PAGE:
Joaquin Phoenix Documentary Was a Hoax, Admits Director
Joaquin Phoenix Documentary Was a Hoax, Admits Director

A movie chronicling Joaquin Phoenix's puzzling 2008 decision to retire from acting and reinvent himself as a hip-hop musician will debut in U.S. movie theaters in September -- and distributors insist it is not a mockumentary.

Independent movie distributors Magnolia Pictures said on Wednesday they had acquired world rights to "I'm Still Here", describing it as "a portrait of an artist at a crossroads."

The movie, directed by Phoenix's brother-in-law, actor Casey Affleck, will open on September 10.

Phoenix's surprise retirement announcement in 2008, followed by a bizarre TV appearance as a mumbling, shaggy-haired guest on "The Late Show with David Letterman," had industry watchers wondering if his new act was a hoax.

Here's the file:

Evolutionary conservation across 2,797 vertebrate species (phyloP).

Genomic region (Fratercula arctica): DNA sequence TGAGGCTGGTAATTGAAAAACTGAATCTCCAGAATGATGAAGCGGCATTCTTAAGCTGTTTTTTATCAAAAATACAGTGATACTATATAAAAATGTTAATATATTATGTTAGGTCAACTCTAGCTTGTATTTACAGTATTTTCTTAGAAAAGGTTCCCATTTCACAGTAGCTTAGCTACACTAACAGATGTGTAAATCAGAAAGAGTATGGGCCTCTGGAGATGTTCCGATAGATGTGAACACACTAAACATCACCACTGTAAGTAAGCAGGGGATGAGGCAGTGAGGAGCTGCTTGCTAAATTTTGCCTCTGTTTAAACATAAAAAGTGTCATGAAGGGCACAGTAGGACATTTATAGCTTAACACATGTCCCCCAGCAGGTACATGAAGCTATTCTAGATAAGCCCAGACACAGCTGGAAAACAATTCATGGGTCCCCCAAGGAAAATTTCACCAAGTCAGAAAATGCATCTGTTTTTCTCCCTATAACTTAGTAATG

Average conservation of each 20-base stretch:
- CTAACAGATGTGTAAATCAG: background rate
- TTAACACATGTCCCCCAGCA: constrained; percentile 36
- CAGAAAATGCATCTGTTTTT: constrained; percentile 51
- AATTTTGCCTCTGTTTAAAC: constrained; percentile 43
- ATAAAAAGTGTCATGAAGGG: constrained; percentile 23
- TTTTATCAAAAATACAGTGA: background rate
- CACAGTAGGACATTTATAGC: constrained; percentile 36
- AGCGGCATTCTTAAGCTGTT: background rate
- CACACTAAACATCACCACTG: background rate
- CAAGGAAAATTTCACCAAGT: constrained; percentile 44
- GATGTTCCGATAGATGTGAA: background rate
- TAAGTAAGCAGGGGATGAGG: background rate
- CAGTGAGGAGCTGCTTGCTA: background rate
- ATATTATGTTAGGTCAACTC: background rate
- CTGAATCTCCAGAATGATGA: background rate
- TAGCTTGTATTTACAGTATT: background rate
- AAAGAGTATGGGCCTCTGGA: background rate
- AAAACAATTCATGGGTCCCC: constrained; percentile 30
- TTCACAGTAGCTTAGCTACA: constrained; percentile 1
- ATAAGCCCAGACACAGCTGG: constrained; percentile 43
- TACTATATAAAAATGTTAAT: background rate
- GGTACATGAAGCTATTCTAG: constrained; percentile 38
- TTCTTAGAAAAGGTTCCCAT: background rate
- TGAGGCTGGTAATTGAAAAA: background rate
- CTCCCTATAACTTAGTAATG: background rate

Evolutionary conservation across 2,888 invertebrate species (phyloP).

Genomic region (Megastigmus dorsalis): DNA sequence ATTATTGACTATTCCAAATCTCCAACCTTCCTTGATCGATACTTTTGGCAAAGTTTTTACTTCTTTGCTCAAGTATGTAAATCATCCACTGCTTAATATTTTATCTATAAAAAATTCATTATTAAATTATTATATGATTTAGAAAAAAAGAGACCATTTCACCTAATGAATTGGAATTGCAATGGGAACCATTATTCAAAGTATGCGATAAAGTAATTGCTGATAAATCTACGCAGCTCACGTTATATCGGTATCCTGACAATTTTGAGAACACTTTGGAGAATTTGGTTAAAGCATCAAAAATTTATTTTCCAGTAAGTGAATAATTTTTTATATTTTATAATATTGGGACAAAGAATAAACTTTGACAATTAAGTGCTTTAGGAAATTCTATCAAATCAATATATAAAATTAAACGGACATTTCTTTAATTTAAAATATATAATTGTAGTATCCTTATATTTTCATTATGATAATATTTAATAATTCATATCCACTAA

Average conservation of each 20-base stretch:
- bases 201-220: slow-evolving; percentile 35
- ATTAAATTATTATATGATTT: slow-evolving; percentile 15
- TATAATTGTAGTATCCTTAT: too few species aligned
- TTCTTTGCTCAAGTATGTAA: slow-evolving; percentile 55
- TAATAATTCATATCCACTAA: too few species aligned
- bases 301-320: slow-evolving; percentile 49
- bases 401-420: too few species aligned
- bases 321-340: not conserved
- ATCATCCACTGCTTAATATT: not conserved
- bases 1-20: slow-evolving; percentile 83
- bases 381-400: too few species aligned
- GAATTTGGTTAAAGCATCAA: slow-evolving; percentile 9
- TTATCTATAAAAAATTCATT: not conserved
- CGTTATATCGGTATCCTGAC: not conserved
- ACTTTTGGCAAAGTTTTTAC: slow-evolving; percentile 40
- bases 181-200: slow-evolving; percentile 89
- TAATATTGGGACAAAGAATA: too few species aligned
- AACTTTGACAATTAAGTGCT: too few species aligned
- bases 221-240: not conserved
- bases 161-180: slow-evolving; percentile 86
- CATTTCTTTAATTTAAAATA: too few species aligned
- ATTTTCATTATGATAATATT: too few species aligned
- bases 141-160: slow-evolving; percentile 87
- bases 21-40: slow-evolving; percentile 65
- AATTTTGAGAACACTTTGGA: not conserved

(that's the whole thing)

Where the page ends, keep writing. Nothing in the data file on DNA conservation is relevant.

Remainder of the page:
Magnolia Pictures spokesman Matt Cowal told Reuters on Wednesday that "I'm Still Here" is "not a mockumentary by any means. I think the film speaks for itself.

Cowal said Phoenix's participation in promotional events for the release was as yet "undetermined."

Phoenix, 35, was nominated for an Oscar for playing country singer Johnny Cash in the 2005 biopic "I Walk the Line." His last movie was 2008 drama "Two Lovers" opposite Gwyneth Paltrow.

Phoenix said he was quitting acting because he was bored and that hip-hop had always been a passion. Last year, he said he was working on a mostly self-produced album with help from rapper Sean "Diddy" Combs. No album has yet been released.

(Reporting by Jill Serjeant; Editing by Bob Tourtellotte)

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